Empowering the Freelance Economy

Latest insolvency figures spell bad news for self-employed

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The number of registered company insolvencies in May 2023 was 2,552, 40% higher than in the same month in the previous year (1,825 in May 2022). This was higher than levels seen while the Government support measures were in place in response to the coronavirus (COVID-19) pandemic and also higher than pre-pandemic numbers, according to the latest figures.

Arguably, the cost of living and rising interest rates could have a big part to play as to why companies, small business owners and solo self-employed limited companies are drowning in debt and having to call it quits. Hiring cutbacks in certain industries such as technology, where many freelancers and IT consultants work, is also a contributing factor to self-employment woes.

  • There were 2,505 Debt Relief Orders (DROs) in May 2023, which was 23% higher than May 2022. Monthly DRO numbers may be volatile at present due to the introduction of new DRO hubs.
  • Individuals registered 617 bankruptcies, which was 5% higher than in May 2022, and around half of pre-2020 levels.
  • There were 189 compulsory liquidations in May 2023, 34% higher than in May 2022. It must be noted that the number of compulsory liquidations has increased from historical lows seen during the coronavirus pandemic, partly as a result of an increase in winding-up petitions presented by HMRC.

Individuals can’t even save for a rainy day

 Nine million people across the UK have no savings and another five million have less than £100, according to new research from the Money and Pensions Service (MaPS). These low levels of financial wealth are and have been for a number of years, an object of policy concern.

Compared with those in a couple with children, those who are single with children (i.e. lone parents, the vast majority of whom are women) are 14 percentage points more likely to have less than £2,000 saved, according to the Institute of Fiscal Studies.

“Single men and women without children are 5–6 percentage points more likely to have less than £2,000 saved. Couples without children, in contrast, are 6 percentage points less likely to have less than £2,000 saved compared with couples with children,” says the Institute’s report.

If you put the report findings in context to freelancers with the following situations, it paints a clearer picture of which freelancers or self-employed small business owners could be struggling more than others as 2023 carries on with inflated prices and rising interest rates.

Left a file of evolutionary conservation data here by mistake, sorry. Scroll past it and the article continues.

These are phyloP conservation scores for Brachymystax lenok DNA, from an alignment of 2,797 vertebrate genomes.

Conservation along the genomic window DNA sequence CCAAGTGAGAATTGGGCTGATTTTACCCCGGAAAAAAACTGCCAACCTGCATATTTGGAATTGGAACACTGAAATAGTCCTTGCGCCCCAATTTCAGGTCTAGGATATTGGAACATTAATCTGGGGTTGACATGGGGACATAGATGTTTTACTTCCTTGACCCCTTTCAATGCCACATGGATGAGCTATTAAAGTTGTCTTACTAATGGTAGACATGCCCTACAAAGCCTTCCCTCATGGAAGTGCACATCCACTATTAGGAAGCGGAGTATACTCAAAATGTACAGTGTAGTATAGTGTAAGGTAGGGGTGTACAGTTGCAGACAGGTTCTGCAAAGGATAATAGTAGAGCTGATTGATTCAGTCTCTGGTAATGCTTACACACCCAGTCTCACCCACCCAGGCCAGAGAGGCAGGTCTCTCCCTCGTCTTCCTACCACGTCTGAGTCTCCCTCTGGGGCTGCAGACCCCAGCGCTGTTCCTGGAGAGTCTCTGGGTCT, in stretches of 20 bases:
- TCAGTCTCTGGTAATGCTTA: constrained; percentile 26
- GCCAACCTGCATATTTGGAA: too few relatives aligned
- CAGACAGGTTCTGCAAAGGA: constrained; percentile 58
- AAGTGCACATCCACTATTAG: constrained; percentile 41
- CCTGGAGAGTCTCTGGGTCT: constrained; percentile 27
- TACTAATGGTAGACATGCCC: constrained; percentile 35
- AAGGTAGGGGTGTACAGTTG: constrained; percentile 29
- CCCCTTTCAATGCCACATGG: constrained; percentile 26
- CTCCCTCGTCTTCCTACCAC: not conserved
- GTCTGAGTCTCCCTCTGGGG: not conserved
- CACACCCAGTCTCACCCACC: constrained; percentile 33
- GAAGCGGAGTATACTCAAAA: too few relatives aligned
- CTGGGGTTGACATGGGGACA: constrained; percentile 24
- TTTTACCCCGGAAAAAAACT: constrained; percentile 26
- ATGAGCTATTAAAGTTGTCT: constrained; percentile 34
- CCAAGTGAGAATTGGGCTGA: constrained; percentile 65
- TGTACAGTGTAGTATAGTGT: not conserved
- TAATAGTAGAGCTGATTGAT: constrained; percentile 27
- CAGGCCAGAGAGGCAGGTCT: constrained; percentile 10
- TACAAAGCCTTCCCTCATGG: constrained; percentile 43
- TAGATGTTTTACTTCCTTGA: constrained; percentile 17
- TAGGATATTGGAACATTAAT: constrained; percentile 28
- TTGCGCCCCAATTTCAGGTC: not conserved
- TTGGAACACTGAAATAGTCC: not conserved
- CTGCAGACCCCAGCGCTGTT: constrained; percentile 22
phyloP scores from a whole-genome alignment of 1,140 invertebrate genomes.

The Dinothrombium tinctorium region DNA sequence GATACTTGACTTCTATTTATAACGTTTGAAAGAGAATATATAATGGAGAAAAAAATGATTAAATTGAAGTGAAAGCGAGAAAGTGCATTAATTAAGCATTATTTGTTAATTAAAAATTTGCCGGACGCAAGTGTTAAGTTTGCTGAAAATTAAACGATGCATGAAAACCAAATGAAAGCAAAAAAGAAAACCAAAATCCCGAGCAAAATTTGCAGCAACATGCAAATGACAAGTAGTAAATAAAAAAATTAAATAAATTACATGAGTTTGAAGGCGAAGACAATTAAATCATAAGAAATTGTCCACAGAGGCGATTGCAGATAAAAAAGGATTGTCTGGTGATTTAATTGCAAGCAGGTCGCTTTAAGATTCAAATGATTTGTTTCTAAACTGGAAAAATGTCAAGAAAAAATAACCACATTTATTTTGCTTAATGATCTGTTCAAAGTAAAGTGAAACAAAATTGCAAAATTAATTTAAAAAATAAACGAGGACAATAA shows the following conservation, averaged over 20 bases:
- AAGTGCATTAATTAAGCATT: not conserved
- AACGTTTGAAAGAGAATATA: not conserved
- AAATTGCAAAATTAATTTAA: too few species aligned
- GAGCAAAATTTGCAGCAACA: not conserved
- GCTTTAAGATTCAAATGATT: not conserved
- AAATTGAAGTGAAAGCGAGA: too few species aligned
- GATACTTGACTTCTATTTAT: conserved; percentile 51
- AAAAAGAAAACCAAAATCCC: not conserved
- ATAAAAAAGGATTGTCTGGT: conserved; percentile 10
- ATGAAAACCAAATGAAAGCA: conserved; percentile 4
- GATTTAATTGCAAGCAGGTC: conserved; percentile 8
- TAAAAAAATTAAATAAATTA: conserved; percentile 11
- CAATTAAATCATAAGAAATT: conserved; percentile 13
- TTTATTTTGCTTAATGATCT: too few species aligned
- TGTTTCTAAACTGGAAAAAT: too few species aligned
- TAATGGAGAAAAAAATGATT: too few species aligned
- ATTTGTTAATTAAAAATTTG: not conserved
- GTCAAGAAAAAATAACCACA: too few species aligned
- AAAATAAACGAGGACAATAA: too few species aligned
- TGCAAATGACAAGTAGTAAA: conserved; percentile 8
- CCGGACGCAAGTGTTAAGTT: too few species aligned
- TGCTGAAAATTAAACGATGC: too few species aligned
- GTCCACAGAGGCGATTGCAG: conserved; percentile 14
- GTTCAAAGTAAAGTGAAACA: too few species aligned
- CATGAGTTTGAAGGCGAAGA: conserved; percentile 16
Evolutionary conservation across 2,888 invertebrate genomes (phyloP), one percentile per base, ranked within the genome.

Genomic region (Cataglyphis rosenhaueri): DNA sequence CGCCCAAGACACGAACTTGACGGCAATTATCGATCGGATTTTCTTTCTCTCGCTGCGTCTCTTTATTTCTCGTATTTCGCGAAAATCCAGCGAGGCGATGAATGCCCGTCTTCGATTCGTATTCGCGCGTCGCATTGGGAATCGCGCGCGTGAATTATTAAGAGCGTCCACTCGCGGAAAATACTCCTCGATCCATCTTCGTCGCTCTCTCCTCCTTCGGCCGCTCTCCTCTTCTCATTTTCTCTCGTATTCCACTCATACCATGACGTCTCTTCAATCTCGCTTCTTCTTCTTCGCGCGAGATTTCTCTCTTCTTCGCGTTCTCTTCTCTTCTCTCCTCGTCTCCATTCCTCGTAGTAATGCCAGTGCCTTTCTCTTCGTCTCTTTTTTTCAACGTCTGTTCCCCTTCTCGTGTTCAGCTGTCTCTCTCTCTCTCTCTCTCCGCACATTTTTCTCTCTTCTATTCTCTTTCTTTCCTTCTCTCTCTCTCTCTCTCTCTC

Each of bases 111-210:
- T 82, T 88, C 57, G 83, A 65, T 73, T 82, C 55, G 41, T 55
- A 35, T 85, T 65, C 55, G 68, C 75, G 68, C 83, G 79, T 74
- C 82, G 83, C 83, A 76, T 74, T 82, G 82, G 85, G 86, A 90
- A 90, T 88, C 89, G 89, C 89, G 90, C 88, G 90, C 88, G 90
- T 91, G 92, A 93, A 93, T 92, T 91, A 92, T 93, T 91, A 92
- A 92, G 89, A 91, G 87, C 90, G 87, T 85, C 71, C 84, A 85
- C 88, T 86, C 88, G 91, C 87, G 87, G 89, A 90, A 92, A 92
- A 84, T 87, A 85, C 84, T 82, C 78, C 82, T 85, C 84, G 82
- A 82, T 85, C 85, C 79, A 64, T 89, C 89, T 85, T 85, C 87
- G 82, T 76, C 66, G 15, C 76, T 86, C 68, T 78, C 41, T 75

How does house tenure factor in?

Compared with homeowners, private renters are not significantly more likely to have less than £2,000 saved, all else equal. Social renters are, however, 9 percentage points more likely to have less than this threshold.

“Those adults who are living with their parents (or others who are living with other adults other than a partner) are 10 percentage points less likely than homeowners to have low financial wealth, controlling for other factors, perhaps reflecting their greater ability to put money aside given low or no housing costs – or indeed the fact that they might be saving in order to build a deposit to enable them to move into private rented accommodation or to purchase a home,” said the report.

How could a mortgage crisis add to the insolvency rate?

Economists and rate-setters are preparing us for higher interest rates to be announced later this month on 22 June when the Bank of England will reveal the next base rate decision.

What does this mean for freelancers? Especially, those refinancing their mortgage this year? Coming up with thousands of pounds in extra salary/earnings, in some cases as much as £7300 for those paying London house prices.

That means many freelancers are going to have to work more or smarter or both to keep the lights on.

Most employees and freelancers work five days a week on average with a similar number of contracted hours, however, freelancers are more likely to work overtime than employees and be out of pocket during the cost of living crisis, as previously reported by The Freelance Informer.

Now may be a time to raise your rates to help cover your mortgage, credit card and loan payments. You can also provide special deals for new and existing clients where you will provide a certain amount of services for them for a set price over a set amount of time, as in a week or fortnight. That way you know how much you will be bringing in. Promoting this through your professional networks on LinkedIn, Facebook or Instagram is a good place to start.

How to earn more in less time as a freelancer – Freelance Informer

What are you doing to help pay for higher bills? Leave your tips in the comments section.

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